Two weeks ago Jackson Hole filmmaker Jen Tennican premiered her documentary Far Afield about newspaper columnist and nature-lover Bert Raynes. It played to a full house at the Center for the Arts in Jackson.
Slightly longer than 30 minutes, the film recounts the life of Raynes, now in his early 90s, and his late wife Meg, who introduced him to birding in New Jersey and New York. After a career as a chemical engineer, Bert retired to Jackson Hole where he and Meg had vacationed. For almost 40 years since, Bert has written the nature column Far Afield for the Jackson Hole News and Jackson Hole News&Guide.
Along the way the couple established the Meg and Bert Raynes Wildlife Fund and Nature Mapping Jackson Hole. The former benefits conservation studies, the latter empowers citizen scientists who are trained to report wildlife sightings. Each week in Far Afield, Raynes muses about global goings on but also relays wildlife news from around the valley.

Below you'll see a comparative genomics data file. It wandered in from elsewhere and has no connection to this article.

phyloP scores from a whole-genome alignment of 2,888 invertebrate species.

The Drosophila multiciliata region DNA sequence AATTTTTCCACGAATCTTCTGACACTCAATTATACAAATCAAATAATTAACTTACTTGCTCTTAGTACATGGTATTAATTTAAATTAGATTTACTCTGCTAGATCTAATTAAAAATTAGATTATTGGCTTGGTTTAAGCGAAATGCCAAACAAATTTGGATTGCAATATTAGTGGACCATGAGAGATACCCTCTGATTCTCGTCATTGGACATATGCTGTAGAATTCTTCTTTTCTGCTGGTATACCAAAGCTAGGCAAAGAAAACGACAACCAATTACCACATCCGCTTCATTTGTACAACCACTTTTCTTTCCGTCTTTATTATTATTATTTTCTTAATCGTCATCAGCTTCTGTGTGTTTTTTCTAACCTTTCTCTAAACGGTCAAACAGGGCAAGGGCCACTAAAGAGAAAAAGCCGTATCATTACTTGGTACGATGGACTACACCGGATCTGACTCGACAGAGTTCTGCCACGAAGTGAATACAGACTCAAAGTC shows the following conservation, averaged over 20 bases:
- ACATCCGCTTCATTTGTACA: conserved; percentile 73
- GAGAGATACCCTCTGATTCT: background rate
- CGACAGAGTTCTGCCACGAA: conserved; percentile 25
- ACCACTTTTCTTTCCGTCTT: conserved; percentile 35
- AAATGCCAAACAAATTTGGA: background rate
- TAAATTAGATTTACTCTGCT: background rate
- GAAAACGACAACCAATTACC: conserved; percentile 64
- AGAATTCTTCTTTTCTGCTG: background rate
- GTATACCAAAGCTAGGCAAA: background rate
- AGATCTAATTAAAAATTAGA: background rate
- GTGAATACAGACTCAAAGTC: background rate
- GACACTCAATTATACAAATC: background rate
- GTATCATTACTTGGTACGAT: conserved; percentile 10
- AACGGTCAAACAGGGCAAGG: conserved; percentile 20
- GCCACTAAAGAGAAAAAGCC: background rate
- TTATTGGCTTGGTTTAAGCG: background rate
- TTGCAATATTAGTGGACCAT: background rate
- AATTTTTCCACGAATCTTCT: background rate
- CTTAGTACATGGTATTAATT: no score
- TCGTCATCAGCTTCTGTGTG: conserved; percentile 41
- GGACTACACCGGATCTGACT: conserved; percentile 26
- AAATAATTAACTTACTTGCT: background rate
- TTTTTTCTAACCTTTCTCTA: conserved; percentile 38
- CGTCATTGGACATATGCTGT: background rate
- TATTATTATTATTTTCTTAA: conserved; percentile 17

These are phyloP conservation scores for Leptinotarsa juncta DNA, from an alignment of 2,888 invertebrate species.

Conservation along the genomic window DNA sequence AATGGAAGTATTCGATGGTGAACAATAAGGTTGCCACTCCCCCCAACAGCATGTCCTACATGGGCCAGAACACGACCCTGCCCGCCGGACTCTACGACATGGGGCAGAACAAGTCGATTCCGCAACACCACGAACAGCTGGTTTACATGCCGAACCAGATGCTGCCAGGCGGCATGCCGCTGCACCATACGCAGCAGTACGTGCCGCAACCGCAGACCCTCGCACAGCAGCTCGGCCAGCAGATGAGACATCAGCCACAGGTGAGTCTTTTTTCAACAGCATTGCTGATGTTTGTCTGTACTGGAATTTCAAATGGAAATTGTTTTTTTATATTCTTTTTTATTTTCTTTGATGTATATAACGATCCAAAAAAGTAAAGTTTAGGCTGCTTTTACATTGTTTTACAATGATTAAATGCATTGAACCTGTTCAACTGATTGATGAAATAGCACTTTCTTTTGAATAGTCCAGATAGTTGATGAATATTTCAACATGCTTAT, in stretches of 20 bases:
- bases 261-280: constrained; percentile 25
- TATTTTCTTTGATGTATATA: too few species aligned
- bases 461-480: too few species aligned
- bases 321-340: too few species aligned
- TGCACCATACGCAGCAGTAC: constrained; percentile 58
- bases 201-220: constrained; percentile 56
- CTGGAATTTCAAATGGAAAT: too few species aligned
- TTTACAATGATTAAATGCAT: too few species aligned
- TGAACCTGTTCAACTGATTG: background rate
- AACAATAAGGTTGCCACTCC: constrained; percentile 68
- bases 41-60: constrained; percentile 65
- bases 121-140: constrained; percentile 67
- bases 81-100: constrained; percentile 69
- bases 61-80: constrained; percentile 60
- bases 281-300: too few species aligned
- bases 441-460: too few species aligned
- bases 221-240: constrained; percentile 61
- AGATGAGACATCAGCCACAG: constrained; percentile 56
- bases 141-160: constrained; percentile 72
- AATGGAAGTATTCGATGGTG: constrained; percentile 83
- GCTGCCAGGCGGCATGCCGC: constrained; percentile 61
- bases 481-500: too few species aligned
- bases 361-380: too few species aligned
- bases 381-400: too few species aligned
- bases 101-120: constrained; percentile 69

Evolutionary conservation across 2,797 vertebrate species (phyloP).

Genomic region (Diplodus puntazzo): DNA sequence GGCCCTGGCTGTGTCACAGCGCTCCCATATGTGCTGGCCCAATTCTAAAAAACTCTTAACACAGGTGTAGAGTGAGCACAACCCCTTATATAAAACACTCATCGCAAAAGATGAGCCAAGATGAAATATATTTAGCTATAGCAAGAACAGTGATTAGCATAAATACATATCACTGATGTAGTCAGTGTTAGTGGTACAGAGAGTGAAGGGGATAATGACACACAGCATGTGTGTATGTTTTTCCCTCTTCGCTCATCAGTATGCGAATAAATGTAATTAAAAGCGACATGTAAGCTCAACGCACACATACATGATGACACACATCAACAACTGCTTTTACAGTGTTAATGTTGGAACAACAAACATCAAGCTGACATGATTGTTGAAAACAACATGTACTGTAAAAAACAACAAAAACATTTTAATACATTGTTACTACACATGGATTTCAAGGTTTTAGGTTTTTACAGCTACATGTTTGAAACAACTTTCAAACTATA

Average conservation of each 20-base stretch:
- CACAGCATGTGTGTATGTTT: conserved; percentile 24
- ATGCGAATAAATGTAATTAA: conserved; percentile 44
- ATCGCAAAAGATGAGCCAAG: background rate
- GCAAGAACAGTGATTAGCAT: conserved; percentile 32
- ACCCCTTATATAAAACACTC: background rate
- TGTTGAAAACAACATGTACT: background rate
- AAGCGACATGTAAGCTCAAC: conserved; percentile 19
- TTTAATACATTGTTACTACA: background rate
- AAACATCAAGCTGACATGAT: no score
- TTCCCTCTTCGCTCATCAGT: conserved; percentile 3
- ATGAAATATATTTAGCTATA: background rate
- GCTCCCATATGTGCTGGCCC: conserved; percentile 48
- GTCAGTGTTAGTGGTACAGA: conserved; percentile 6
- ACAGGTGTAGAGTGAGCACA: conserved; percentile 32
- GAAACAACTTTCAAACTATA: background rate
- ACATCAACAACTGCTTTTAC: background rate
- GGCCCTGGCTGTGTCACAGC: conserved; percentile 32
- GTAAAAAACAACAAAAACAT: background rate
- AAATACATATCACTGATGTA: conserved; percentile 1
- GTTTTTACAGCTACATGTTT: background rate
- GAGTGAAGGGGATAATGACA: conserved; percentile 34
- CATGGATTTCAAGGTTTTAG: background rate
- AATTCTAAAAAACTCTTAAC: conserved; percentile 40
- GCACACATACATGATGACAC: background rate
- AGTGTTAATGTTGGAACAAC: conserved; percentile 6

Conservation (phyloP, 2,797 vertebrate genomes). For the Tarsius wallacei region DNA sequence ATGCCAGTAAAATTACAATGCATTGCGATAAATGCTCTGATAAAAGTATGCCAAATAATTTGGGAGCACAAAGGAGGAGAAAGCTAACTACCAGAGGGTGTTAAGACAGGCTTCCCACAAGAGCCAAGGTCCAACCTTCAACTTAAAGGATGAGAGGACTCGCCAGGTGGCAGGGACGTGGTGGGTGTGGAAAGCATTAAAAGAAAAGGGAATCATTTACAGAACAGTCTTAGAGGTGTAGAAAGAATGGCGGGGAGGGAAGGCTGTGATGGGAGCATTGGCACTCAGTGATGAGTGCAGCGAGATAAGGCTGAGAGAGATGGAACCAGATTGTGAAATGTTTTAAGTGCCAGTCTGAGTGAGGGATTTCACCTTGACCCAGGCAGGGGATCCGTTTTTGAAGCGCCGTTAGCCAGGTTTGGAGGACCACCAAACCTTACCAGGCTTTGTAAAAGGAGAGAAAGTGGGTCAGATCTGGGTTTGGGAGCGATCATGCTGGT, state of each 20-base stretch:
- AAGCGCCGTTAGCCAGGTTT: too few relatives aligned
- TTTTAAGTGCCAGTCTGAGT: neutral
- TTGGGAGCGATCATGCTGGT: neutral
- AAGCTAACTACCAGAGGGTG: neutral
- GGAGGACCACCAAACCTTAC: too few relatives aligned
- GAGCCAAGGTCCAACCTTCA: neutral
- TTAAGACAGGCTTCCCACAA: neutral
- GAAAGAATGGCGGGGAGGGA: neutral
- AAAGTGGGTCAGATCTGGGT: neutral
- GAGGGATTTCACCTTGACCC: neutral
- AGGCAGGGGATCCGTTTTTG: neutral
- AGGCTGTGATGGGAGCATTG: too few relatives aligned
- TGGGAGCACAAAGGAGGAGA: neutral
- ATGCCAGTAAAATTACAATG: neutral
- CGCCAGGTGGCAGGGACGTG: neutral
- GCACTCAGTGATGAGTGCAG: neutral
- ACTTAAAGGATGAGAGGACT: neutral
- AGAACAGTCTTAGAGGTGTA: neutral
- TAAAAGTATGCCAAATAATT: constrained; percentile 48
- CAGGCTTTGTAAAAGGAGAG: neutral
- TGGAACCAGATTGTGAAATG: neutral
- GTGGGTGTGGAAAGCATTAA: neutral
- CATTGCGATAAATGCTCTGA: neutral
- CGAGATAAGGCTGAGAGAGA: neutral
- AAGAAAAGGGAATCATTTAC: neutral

After the movie’s premiere, Raynes took the stage to answer a few questions, but also to bask in the appreciation of a grateful community and friendships that span generations. At that moment, photographer David Swift caught Raynes in the stage lights. He posted the above image he titled Bert feels the love.
For more, visit the film’s web page, the film’s Facebook homepage or read Far Afield in the Jackson Hole News&Guide. Teton Mountaineering in Jackson sells Far Afield DVDs with the $20 cost going to the wildlife fund.